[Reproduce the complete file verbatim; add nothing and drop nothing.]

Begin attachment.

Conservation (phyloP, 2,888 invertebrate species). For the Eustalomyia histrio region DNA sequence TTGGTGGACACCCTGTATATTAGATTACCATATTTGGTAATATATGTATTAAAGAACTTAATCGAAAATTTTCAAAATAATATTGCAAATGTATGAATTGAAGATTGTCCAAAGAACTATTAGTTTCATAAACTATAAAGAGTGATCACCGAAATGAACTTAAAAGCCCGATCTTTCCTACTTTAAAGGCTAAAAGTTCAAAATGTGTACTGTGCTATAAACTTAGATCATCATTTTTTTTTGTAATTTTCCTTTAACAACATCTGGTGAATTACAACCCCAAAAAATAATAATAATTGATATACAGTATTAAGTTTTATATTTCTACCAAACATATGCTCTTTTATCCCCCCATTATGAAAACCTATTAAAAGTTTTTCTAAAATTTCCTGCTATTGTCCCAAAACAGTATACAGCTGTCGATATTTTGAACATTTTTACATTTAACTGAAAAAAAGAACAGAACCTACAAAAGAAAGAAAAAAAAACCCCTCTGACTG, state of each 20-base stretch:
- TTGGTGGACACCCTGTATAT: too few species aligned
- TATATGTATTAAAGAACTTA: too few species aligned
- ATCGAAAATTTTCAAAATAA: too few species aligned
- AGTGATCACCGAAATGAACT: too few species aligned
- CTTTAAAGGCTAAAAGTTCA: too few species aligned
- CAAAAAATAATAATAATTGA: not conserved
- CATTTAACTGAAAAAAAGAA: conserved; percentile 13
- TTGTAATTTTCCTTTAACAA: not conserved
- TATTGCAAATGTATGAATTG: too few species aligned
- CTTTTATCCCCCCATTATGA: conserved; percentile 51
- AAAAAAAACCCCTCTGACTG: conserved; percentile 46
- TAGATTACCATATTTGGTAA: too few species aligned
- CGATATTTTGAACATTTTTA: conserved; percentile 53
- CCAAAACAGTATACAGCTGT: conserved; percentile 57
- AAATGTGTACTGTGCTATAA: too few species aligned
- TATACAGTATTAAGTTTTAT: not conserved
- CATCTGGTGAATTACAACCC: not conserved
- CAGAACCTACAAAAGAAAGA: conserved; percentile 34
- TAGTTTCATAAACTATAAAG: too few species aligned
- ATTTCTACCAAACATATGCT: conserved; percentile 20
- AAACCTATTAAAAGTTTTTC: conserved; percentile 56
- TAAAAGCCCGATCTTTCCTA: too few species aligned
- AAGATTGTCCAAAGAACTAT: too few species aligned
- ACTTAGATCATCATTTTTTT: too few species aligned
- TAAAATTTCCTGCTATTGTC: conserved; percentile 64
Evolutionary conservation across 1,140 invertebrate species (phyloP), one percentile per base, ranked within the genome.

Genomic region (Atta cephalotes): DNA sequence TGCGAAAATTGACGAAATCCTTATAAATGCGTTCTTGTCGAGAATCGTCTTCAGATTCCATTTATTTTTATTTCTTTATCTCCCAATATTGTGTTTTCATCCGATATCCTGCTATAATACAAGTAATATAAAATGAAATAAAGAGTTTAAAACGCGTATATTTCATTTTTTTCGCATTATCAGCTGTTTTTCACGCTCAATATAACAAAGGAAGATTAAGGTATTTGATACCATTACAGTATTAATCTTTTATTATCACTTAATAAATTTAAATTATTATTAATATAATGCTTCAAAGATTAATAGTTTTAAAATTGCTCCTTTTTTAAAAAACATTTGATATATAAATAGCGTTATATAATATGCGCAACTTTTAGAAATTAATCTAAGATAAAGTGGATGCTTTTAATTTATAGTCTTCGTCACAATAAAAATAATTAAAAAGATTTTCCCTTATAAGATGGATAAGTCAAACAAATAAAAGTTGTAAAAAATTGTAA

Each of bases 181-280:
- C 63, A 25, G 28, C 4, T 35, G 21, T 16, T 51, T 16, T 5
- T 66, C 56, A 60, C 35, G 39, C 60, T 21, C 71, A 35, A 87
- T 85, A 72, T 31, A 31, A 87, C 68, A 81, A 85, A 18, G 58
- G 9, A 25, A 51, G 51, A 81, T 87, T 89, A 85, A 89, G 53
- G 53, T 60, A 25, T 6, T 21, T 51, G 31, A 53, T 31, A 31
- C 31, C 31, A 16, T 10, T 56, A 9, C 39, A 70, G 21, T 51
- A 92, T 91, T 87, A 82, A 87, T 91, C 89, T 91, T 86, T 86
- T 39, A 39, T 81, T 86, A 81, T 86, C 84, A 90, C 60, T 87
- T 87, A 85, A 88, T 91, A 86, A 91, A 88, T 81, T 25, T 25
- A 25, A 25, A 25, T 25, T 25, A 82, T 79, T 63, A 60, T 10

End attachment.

Conservation (phyloP, 2,888 invertebrate species). For the Eustalomyia histrio region DNA sequence TTGGTGGACACCCTGTATATTAGATTACCATATTTGGTAATATATGTATTAAAGAACTTAATCGAAAATTTTCAAAATAATATTGCAAATGTATGAATTGAAGATTGTCCAAAGAACTATTAGTTTCATAAACTATAAAGAGTGATCACCGAAATGAACTTAAAAGCCCGATCTTTCCTACTTTAAAGGCTAAAAGTTCAAAATGTGTACTGTGCTATAAACTTAGATCATCATTTTTTTTTGTAATTTTCCTTTAACAACATCTGGTGAATTACAACCCCAAAAAATAATAATAATTGATATACAGTATTAAGTTTTATATTTCTACCAAACATATGCTCTTTTATCCCCCCATTATGAAAACCTATTAAAAGTTTTTCTAAAATTTCCTGCTATTGTCCCAAAACAGTATACAGCTGTCGATATTTTGAACATTTTTACATTTAACTGAAAAAAAGAACAGAACCTACAAAAGAAAGAAAAAAAAACCCCTCTGACTG, state of each 20-base stretch:
- TTGGTGGACACCCTGTATAT: too few species aligned
- TATATGTATTAAAGAACTTA: too few species aligned
- ATCGAAAATTTTCAAAATAA: too few species aligned
- AGTGATCACCGAAATGAACT: too few species aligned
- CTTTAAAGGCTAAAAGTTCA: too few species aligned
- CAAAAAATAATAATAATTGA: not conserved
- CATTTAACTGAAAAAAAGAA: conserved; percentile 13
- TTGTAATTTTCCTTTAACAA: not conserved
- TATTGCAAATGTATGAATTG: too few species aligned
- CTTTTATCCCCCCATTATGA: conserved; percentile 51
- AAAAAAAACCCCTCTGACTG: conserved; percentile 46
- TAGATTACCATATTTGGTAA: too few species aligned
- CGATATTTTGAACATTTTTA: conserved; percentile 53
- CCAAAACAGTATACAGCTGT: conserved; percentile 57
- AAATGTGTACTGTGCTATAA: too few species aligned
- TATACAGTATTAAGTTTTAT: not conserved
- CATCTGGTGAATTACAACCC: not conserved
- CAGAACCTACAAAAGAAAGA: conserved; percentile 34
- TAGTTTCATAAACTATAAAG: too few species aligned
- ATTTCTACCAAACATATGCT: conserved; percentile 20
- AAACCTATTAAAAGTTTTTC: conserved; percentile 56
- TAAAAGCCCGATCTTTCCTA: too few species aligned
- AAGATTGTCCAAAGAACTAT: too few species aligned
- ACTTAGATCATCATTTTTTT: too few species aligned
- TAAAATTTCCTGCTATTGTC: conserved; percentile 64
Evolutionary conservation across 1,140 invertebrate species (phyloP), one percentile per base, ranked within the genome.

Genomic region (Atta cephalotes): DNA sequence TGCGAAAATTGACGAAATCCTTATAAATGCGTTCTTGTCGAGAATCGTCTTCAGATTCCATTTATTTTTATTTCTTTATCTCCCAATATTGTGTTTTCATCCGATATCCTGCTATAATACAAGTAATATAAAATGAAATAAAGAGTTTAAAACGCGTATATTTCATTTTTTTCGCATTATCAGCTGTTTTTCACGCTCAATATAACAAAGGAAGATTAAGGTATTTGATACCATTACAGTATTAATCTTTTATTATCACTTAATAAATTTAAATTATTATTAATATAATGCTTCAAAGATTAATAGTTTTAAAATTGCTCCTTTTTTAAAAAACATTTGATATATAAATAGCGTTATATAATATGCGCAACTTTTAGAAATTAATCTAAGATAAAGTGGATGCTTTTAATTTATAGTCTTCGTCACAATAAAAATAATTAAAAAGATTTTCCCTTATAAGATGGATAAGTCAAACAAATAAAAGTTGTAAAAAATTGTAA

Each of bases 181-280:
- C 63, A 25, G 28, C 4, T 35, G 21, T 16, T 51, T 16, T 5
- T 66, C 56, A 60, C 35, G 39, C 60, T 21, C 71, A 35, A 87
- T 85, A 72, T 31, A 31, A 87, C 68, A 81, A 85, A 18, G 58
- G 9, A 25, A 51, G 51, A 81, T 87, T 89, A 85, A 89, G 53
- G 53, T 60, A 25, T 6, T 21, T 51, G 31, A 53, T 31, A 31
- C 31, C 31, A 16, T 10, T 56, A 9, C 39, A 70, G 21, T 51
- A 92, T 91, T 87, A 82, A 87, T 91, C 89, T 91, T 86, T 86
- T 39, A 39, T 81, T 86, A 81, T 86, C 84, A 90, C 60, T 87
- T 87, A 85, A 88, T 91, A 86, A 91, A 88, T 81, T 25, T 25
- A 25, A 25, A 25, T 25, T 25, A 82, T 79, T 63, A 60, T 10